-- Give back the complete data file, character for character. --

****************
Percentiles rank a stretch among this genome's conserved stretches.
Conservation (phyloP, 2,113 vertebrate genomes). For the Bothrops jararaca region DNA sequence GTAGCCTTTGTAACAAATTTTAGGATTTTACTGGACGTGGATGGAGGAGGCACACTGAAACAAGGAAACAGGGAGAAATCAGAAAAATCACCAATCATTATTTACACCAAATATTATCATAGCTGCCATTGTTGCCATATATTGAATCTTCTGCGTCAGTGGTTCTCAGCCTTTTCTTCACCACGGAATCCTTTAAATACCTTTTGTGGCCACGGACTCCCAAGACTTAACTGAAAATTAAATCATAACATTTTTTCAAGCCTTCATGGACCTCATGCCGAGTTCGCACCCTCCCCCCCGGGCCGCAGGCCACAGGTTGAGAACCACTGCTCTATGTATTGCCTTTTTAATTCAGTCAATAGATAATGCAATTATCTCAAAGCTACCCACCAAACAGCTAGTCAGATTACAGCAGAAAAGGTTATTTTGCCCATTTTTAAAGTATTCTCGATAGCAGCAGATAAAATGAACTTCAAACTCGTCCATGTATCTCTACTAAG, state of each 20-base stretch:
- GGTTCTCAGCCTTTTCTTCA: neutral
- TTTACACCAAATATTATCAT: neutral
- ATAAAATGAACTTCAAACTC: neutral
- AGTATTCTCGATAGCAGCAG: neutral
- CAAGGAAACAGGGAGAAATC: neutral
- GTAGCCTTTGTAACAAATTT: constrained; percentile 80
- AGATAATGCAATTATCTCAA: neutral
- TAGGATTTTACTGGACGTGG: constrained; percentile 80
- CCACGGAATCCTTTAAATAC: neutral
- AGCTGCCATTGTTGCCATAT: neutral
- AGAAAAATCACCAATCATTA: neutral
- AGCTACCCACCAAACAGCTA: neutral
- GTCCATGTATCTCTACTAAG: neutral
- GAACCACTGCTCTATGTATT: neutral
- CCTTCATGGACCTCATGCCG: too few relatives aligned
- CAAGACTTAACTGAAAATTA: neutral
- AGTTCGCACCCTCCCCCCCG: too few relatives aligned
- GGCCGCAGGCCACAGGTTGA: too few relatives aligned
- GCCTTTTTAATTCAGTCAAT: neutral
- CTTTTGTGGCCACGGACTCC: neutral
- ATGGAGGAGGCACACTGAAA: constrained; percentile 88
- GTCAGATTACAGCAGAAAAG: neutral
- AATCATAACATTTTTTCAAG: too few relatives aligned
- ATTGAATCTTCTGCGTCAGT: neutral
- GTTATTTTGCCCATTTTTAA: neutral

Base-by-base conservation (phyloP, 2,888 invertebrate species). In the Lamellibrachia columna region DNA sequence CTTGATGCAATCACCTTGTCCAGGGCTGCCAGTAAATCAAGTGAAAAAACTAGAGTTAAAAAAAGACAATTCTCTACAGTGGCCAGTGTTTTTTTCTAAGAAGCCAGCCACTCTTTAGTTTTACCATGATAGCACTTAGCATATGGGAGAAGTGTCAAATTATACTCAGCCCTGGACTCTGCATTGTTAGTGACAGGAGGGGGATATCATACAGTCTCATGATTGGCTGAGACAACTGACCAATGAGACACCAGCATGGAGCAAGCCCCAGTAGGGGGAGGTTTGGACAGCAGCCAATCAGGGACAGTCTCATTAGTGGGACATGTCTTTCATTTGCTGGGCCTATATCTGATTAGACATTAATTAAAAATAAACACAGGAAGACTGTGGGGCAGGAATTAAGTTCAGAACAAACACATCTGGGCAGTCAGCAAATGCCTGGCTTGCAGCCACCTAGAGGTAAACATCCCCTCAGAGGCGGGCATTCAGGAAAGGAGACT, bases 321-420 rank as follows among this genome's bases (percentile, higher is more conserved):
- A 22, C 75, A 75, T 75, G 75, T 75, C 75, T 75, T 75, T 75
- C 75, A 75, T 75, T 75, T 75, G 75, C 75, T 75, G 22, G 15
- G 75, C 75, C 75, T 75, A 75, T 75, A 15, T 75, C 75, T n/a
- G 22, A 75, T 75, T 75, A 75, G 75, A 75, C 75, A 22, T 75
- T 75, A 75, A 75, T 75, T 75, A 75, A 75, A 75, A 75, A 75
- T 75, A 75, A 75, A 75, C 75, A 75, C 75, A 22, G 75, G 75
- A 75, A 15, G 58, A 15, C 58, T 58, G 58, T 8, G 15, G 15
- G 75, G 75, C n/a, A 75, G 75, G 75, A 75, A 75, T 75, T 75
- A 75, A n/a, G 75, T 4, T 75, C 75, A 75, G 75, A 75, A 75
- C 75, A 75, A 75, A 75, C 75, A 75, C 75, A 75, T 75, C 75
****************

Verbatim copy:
Percentiles rank a stretch among this genome's conserved stretches.
Conservation (phyloP, 2,113 vertebrate genomes). For the Bothrops jararaca region DNA sequence GTAGCCTTTGTAACAAATTTTAGGATTTTACTGGACGTGGATGGAGGAGGCACACTGAAACAAGGAAACAGGGAGAAATCAGAAAAATCACCAATCATTATTTACACCAAATATTATCATAGCTGCCATTGTTGCCATATATTGAATCTTCTGCGTCAGTGGTTCTCAGCCTTTTCTTCACCACGGAATCCTTTAAATACCTTTTGTGGCCACGGACTCCCAAGACTTAACTGAAAATTAAATCATAACATTTTTTCAAGCCTTCATGGACCTCATGCCGAGTTCGCACCCTCCCCCCCGGGCCGCAGGCCACAGGTTGAGAACCACTGCTCTATGTATTGCCTTTTTAATTCAGTCAATAGATAATGCAATTATCTCAAAGCTACCCACCAAACAGCTAGTCAGATTACAGCAGAAAAGGTTATTTTGCCCATTTTTAAAGTATTCTCGATAGCAGCAGATAAAATGAACTTCAAACTCGTCCATGTATCTCTACTAAG, state of each 20-base stretch:
- GGTTCTCAGCCTTTTCTTCA: neutral
- TTTACACCAAATATTATCAT: neutral
- ATAAAATGAACTTCAAACTC: neutral
- AGTATTCTCGATAGCAGCAG: neutral
- CAAGGAAACAGGGAGAAATC: neutral
- GTAGCCTTTGTAACAAATTT: constrained; percentile 80
- AGATAATGCAATTATCTCAA: neutral
- TAGGATTTTACTGGACGTGG: constrained; percentile 80
- CCACGGAATCCTTTAAATAC: neutral
- AGCTGCCATTGTTGCCATAT: neutral
- AGAAAAATCACCAATCATTA: neutral
- AGCTACCCACCAAACAGCTA: neutral
- GTCCATGTATCTCTACTAAG: neutral
- GAACCACTGCTCTATGTATT: neutral
- CCTTCATGGACCTCATGCCG: too few relatives aligned
- CAAGACTTAACTGAAAATTA: neutral
- AGTTCGCACCCTCCCCCCCG: too few relatives aligned
- GGCCGCAGGCCACAGGTTGA: too few relatives aligned
- GCCTTTTTAATTCAGTCAAT: neutral
- CTTTTGTGGCCACGGACTCC: neutral
- ATGGAGGAGGCACACTGAAA: constrained; percentile 88
- GTCAGATTACAGCAGAAAAG: neutral
- AATCATAACATTTTTTCAAG: too few relatives aligned
- ATTGAATCTTCTGCGTCAGT: neutral
- GTTATTTTGCCCATTTTTAA: neutral

Base-by-base conservation (phyloP, 2,888 invertebrate species). In the Lamellibrachia columna region DNA sequence CTTGATGCAATCACCTTGTCCAGGGCTGCCAGTAAATCAAGTGAAAAAACTAGAGTTAAAAAAAGACAATTCTCTACAGTGGCCAGTGTTTTTTTCTAAGAAGCCAGCCACTCTTTAGTTTTACCATGATAGCACTTAGCATATGGGAGAAGTGTCAAATTATACTCAGCCCTGGACTCTGCATTGTTAGTGACAGGAGGGGGATATCATACAGTCTCATGATTGGCTGAGACAACTGACCAATGAGACACCAGCATGGAGCAAGCCCCAGTAGGGGGAGGTTTGGACAGCAGCCAATCAGGGACAGTCTCATTAGTGGGACATGTCTTTCATTTGCTGGGCCTATATCTGATTAGACATTAATTAAAAATAAACACAGGAAGACTGTGGGGCAGGAATTAAGTTCAGAACAAACACATCTGGGCAGTCAGCAAATGCCTGGCTTGCAGCCACCTAGAGGTAAACATCCCCTCAGAGGCGGGCATTCAGGAAAGGAGACT, bases 321-420 rank as follows among this genome's bases (percentile, higher is more conserved):
- A 22, C 75, A 75, T 75, G 75, T 75, C 75, T 75, T 75, T 75
- C 75, A 75, T 75, T 75, T 75, G 75, C 75, T 75, G 22, G 15
- G 75, C 75, C 75, T 75, A 75, T 75, A 15, T 75, C 75, T n/a
- G 22, A 75, T 75, T 75, A 75, G 75, A 75, C 75, A 22, T 75
- T 75, A 75, A 75, T 75, T 75, A 75, A 75, A 75, A 75, A 75
- T 75, A 75, A 75, A 75, C 75, A 75, C 75, A 22, G 75, G 75
- A 75, A 15, G 58, A 15, C 58, T 58, G 58, T 8, G 15, G 15
- G 75, G 75, C n/a, A 75, G 75, G 75, A 75, A 75, T 75, T 75
- A 75, A n/a, G 75, T 4, T 75, C 75, A 75, G 75, A 75, A 75
- C 75, A 75, A 75, A 75, C 75, A 75, C 75, A 75, T 75, C 75